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Well, friends, it was a short jaunt, but we’ve reached the final film in our series looking at the Studio Ghibli films not directed by its two founding directors. (If you’d like to read my thoughts on literally every other Studio Ghibli films, click the links for Miyazaki Masterclass, Takahata Textbook, and Ghibli Bits.) And, fittingly, not only is it our final film in this series, it’s the final feature film produced by Studio Ghibli as a solo, independent entity. It’s a somber, melancholic longing for the past, but a big step toward the future. It’s 2014’s When Marnie Was There.

Hiromasa Yonebayashi had already stepped up in a big way with The Secret World of Arrietty, so why wouldn’t they give him another shot at directing? It was a pretty weird time at Ghibli, however; the studio was in the process of powering down, at least for the interim, following the announcement that founder and creative driving force Hayao Miyazaki was to retire following his ninth Ghibli feature, The Wind Rises, and the feature production arm of the studio would go on hiatus. Were Marnie not already in production, it probably wouldn’t have happened.


Arrietty was successful in that it captured the spirit and look of a Miyazaki movie, but for Yonebayashi not to merely be a carbon copy of his mentor, he’d have to change things up a bit. When Marnie Was There, while keeping a lot of the hallmarks of a Miyazaki film—young female protagonist, otherworldly adventure, magical realism—but makes it much more contemplative, and layers mystery on top of the magical. A lot of that comes from the source material; based on the novel of the same name by English author Joan G. Robinson, the movie has a Gothic ghost story feel, while not being a horror story in any real outward way.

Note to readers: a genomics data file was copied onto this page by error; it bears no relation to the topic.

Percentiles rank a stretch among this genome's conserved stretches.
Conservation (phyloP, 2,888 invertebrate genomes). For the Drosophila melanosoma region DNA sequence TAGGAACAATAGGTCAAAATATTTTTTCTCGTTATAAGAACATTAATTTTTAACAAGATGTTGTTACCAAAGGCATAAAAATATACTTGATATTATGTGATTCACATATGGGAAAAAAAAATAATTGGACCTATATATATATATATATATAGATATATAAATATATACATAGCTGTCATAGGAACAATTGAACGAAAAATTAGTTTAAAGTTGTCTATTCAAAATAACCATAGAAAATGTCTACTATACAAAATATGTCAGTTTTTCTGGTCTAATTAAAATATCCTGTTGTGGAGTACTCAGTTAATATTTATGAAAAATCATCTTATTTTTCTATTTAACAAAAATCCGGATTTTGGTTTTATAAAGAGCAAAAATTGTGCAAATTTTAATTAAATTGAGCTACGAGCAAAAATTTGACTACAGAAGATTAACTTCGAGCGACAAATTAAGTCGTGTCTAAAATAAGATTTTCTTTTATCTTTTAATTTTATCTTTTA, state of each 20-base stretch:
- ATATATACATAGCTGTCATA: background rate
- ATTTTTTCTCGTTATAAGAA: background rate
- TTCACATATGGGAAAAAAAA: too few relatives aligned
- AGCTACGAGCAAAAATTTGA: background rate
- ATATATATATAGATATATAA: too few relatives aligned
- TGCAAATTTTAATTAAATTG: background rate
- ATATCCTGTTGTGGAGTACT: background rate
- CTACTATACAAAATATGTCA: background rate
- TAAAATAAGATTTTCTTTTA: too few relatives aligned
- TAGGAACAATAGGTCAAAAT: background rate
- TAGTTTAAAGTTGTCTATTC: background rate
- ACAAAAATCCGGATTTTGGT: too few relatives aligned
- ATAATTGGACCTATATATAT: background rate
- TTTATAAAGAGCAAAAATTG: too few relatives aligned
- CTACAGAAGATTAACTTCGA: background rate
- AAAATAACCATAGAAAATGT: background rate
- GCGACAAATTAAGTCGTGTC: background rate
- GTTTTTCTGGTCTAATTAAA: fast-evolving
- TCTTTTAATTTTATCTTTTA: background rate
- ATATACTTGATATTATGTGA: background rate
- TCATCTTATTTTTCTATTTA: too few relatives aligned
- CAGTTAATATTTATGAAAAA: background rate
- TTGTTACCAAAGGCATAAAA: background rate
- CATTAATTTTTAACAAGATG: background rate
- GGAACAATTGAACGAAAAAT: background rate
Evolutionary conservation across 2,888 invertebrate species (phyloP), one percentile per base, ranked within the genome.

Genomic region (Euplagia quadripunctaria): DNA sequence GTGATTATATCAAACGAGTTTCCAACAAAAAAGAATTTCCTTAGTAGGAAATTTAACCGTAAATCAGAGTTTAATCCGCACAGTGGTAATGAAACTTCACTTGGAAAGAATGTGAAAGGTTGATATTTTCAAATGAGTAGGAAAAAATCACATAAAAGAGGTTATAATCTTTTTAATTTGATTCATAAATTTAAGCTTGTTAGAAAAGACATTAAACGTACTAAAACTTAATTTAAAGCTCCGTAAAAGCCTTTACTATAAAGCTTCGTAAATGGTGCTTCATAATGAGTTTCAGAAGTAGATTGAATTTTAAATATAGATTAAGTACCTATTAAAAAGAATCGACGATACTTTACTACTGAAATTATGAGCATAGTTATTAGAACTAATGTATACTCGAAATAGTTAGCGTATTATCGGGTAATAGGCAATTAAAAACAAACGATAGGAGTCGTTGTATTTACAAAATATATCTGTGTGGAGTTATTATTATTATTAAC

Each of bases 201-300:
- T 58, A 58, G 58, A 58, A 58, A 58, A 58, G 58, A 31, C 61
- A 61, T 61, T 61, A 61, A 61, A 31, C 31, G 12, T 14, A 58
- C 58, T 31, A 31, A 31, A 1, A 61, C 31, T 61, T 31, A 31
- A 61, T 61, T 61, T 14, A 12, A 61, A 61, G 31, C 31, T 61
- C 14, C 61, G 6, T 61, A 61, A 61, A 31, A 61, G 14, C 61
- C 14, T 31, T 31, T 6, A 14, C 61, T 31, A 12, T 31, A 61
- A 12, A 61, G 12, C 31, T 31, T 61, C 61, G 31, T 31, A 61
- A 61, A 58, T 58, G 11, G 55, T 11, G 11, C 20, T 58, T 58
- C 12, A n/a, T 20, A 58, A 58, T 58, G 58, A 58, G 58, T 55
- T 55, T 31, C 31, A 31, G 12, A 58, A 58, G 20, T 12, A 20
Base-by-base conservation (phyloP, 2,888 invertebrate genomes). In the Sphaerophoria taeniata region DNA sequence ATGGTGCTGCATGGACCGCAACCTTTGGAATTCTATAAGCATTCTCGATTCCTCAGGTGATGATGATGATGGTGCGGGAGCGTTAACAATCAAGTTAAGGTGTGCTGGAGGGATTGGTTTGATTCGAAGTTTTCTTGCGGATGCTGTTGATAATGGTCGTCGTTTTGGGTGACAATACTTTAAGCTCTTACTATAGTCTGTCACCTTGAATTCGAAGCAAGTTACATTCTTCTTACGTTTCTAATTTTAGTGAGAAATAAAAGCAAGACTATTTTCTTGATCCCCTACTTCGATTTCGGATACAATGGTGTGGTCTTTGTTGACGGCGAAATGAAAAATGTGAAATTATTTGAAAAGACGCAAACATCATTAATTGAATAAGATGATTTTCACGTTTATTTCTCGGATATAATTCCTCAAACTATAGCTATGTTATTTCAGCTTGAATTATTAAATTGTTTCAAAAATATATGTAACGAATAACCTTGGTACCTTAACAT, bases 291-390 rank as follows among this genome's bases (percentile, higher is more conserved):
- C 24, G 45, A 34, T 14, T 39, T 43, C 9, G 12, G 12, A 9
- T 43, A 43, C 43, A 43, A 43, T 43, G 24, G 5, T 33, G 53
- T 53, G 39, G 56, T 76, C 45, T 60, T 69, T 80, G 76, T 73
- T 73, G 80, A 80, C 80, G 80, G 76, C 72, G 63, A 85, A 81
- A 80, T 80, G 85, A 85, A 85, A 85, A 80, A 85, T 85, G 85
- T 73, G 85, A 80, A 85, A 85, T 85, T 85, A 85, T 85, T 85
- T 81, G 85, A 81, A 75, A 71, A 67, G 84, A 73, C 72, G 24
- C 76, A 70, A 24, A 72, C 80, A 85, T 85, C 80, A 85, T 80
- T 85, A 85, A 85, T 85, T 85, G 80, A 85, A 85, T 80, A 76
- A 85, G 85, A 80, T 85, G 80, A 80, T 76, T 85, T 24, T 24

The story—transposed from Norfolk, England in the novel to Sapporo, Japan in the film—follows Anna, an introverted 12-year-old girl living with foster parents. She’s distant and hasn’t connected with them, a relationship made worse when she finds out the couple receive a stipend from the government to look after her. Thinking they only care for her for the money, she pulls back further until she collapses at school. Her foster mother sends her to a seaside town for the summer to stay with her relatives, and Anna soon spies a dilapidated manor house across the way. Thereafter, she has a dream of a blonde girl in the house, having her hair brushed by a woman.


At a village festival, Anna gets into an altercation with a local girl, who makes fun of Anna’s blue eyes, an unusual feature she can’t explain because she doesn’t know who her biological family are. Anna runs off and hops in a rowboat and heads to the mansion, where she sees the blonde girl from her dream. The house no longer appears dilapidated, and the blonde girl—Marnie—says they can be friends but must keep it a secret. Anna returns the next night and Marnie’s family is hosting a party. Anna disguises herself as a flower girl to be let in and she sees Marnie dancing with a boy named Kazuhiko, and Anna wakes up outside the post office. She goes back to the mansion, but it’s abandoned and overgrown again.